This is Please Like Me, BuzzFeed News’ newsletter about how influencers are battling for your attention. You can sign up here.
I spent seven hours with Caroline Calloway. Here are the outtakes.
I exhausted the past 24-ish hours unhealthily reading responses to my feature on Caroline Calloway. There were two types that stood out.
First, people ragged on me for not “fact-checking” all of the claims Caroline made. I got messages asking if I interrogated her on whether she actually kicked her Adderall addiction, why I didn’t make her answer for every micro-scandal, and even if I verified whether her father was actually dead. People also said Caroline is lying about not doing sponcon.
For what it’s worth, Caroline DM’d me after I brought this up in a Q&A on Instagram:
The second type of response I saw was that I had either been too weak, or gaslighted, or bamboozled by Caroline to write the hit piece she truly deserved. As one person said, “the reporter seemed very nervous to write the piece, almost like caro guilted her into going easy on her.”
To the first point: This was a day-in-the-life feature about how Caroline is responding to her infamy. And to the second point, there’s a quote from Brené Brown I’ve been thinking a lot about since meeting Caroline and reflecting on what I had read about her online: “People are hard to hate close up.”
OK, enough of that. I promised I’d include some things in the newsletter I didn’t get to in the piece. Here’s five points with Caroline’s responses:
1. I asked her about rumors that she bought Cambridge sweatshirts online and resold them as “vintage sweatshirts from her closet”:
“I can tell you for certain I did not fucking online order a bunch of sweatshirts...I’ve never in my life bought a sweatshirt from Cambridge online, I’ve only bought them on impluse when I was in the city.”
2. Caroline says she has heard herself compared to Lauren Duca — but she doesn’t “see it”:
“I think the very reason that Lauren Duca is so incendiary is that she is sometimes willfully white feminist in what she says, and I think I’m really actively trying to own up to the ways that my life benefits from those fucked-up symptoms of oppression. ... The only thing that we share is Twitter hates us.”
3. I asked her about Natalie’s claim in the Cut piece that Caroline had kicked her out of her apartment because “something about the value of gold having dropped and her family being low on money”:
Caroline said her father’s mental illness had been getting worse, and he had abruptly stopped paying her Cambridge tuition her senior year. This was why she rushed to throw together a book proposal and had asked Natalie to help, because she was scrambling to come up with the money. She said the “price of gold” was something her father often “ranted” about when he was in a “withholding mood,” and she repeated it.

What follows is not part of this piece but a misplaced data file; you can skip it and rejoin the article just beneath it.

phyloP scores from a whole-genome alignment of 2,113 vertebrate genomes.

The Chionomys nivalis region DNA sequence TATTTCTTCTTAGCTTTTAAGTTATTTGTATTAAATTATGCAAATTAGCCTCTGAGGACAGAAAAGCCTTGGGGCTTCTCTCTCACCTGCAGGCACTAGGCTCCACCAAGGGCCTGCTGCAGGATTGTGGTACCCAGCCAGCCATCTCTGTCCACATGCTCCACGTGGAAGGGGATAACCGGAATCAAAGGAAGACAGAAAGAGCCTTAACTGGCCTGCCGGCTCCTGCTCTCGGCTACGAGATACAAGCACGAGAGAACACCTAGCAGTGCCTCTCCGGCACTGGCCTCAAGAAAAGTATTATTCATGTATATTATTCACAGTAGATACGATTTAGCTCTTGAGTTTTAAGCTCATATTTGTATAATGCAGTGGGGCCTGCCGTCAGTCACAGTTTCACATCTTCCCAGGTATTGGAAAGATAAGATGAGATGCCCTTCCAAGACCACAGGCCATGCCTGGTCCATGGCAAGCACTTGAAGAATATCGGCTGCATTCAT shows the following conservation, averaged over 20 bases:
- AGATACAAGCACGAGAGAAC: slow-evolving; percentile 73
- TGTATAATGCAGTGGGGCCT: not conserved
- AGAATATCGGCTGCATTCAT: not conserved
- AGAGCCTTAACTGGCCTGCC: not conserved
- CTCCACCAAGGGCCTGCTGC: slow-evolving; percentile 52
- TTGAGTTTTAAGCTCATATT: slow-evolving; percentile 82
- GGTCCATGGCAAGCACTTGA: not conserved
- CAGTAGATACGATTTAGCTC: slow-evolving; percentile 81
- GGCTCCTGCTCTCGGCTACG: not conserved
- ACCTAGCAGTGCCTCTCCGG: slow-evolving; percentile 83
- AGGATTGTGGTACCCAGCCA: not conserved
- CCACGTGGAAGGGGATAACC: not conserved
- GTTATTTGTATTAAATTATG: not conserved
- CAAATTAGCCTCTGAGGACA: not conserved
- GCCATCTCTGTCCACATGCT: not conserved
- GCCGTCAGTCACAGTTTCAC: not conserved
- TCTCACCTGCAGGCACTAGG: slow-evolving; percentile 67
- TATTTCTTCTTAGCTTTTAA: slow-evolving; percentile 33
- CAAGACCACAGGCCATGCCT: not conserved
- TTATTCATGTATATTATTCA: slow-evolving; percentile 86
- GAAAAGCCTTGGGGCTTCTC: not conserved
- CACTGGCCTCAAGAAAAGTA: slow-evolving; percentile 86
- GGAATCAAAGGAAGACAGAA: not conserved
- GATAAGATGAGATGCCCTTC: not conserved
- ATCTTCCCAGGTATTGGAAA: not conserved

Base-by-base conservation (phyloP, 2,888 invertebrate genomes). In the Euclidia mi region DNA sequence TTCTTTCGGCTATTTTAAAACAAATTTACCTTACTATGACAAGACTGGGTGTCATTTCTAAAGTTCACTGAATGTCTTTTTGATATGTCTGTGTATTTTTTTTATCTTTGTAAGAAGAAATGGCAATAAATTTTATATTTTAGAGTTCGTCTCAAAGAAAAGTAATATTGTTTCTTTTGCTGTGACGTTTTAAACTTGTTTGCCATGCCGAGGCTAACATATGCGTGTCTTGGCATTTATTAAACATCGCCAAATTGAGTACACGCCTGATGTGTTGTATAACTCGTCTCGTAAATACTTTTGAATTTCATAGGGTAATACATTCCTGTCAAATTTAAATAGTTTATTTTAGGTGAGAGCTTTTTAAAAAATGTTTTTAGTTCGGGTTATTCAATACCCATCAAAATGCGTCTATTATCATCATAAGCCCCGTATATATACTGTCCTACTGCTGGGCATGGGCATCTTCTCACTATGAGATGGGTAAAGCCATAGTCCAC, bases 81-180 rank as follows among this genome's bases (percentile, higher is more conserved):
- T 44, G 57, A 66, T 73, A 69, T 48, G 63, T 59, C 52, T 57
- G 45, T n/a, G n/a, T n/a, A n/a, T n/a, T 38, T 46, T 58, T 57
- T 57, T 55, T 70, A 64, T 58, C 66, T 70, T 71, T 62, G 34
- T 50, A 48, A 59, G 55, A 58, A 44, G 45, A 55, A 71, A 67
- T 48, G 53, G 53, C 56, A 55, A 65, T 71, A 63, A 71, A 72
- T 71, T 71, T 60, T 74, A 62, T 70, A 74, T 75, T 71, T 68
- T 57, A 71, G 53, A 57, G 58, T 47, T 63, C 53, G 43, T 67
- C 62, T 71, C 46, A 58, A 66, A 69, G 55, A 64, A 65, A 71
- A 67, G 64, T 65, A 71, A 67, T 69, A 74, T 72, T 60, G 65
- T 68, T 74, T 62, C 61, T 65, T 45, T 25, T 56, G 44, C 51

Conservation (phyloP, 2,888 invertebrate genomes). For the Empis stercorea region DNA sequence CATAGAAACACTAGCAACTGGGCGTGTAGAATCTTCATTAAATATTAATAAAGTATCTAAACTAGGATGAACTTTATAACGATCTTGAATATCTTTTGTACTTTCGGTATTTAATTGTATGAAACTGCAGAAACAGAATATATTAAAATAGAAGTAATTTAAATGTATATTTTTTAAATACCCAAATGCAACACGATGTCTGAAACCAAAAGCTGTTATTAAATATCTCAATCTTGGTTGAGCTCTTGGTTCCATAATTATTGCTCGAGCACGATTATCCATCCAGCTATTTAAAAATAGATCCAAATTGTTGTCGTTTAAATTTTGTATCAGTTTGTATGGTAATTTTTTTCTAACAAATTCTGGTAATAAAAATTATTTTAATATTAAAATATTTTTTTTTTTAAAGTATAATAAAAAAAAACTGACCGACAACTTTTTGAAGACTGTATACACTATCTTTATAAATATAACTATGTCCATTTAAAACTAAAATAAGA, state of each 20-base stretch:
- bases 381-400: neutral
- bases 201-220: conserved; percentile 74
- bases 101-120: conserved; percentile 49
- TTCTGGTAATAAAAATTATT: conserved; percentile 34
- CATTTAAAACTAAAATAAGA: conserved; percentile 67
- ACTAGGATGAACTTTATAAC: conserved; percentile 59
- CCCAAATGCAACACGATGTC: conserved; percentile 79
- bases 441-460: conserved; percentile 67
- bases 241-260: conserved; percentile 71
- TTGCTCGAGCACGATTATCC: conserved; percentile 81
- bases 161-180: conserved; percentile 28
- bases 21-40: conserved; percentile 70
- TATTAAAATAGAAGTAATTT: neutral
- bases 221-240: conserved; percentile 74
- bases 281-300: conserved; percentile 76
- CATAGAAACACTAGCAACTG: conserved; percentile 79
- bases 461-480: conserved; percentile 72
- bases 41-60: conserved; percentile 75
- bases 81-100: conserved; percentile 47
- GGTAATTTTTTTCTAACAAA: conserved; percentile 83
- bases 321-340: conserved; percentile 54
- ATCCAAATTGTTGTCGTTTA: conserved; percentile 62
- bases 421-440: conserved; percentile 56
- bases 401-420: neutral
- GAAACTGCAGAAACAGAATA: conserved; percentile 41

4. The article that bothers her the most isn’t Natalie’s, or New York magazine’s. It’s one from Vice.
She hates it because the reporter went undercover at her “scam” workshop, and she felt lied to. In seven hours, she probably brought it up at least seven times.
5. Some people wanted a photo of my bb from Caroline. Here it is, with the mason jar plant:
The body is a temple, but also a bank.
A fitness guru with over 1.8 million followers on Instagram is expanding her brand by hiring five fellow fitness gurus to be coaches on her team. This would be exciting for anyone who’s growing and expanding their business! She’s a social media capitalist! We love it.
However, some of Katy Hearn’s fans weren’t too happy about her announcement this week. They pointed out that her team of five new “hand selected” fitness coaches all kind of look the same: tall, white, and thin.
Hearn has a huge following — people of all sizes and ethnic and social backgrounds. So, they were upset by the lack of diversity and the fact that she had picked brand representatives who all kind of looked...like her.
“Diversity is needed,” one commented. “Beautiful people ... I just wish there was an ounce of diversity. They look related. Fitness comes in all sizes, heights, races and apparently hair colors,” another added.
The fitness influencer responded to these criticisms with something I thought to be both comedically practical and sadly unsatisfying to her critics.
What Hearn did is to be expected of any individual who’s successfully capitalized on their online likeness. She could have spent more effort in reaching into the vast, diverse network of The Internet, but I believe it’s a lot more convenient for her to instead recruit directly from her personal network. This is why I think she’s so “at a loss for words” about having to defend the fact that she’s hired people who all look like her and share her same hobbies and values. Why wouldn’t she hire people who are identical to her — when her entire business is...her?
Hearn did not return a request for comment from BuzzFeed News.
For her concerned fans: I hear you. We live in a time when these issues should be thoughtfully considered. Representation, especially among the online fitness and body image movements, does matter. What and who you see in media does affect your relationship with yourself and others.
I think what will always matter first to influencers who are hustling to build their ventures is capital. In this case, they’re the coach and you’re the capital — I mean, the client, hehe. However, followers fuel the business. Hearn can keep her brand image uniform, but her followers have power too: They can hit the unfollow button.
Some unsolicited advice: If you don’t believe your identity and body are being represented by your guru, take your capital power elsewhere.
Until next time,
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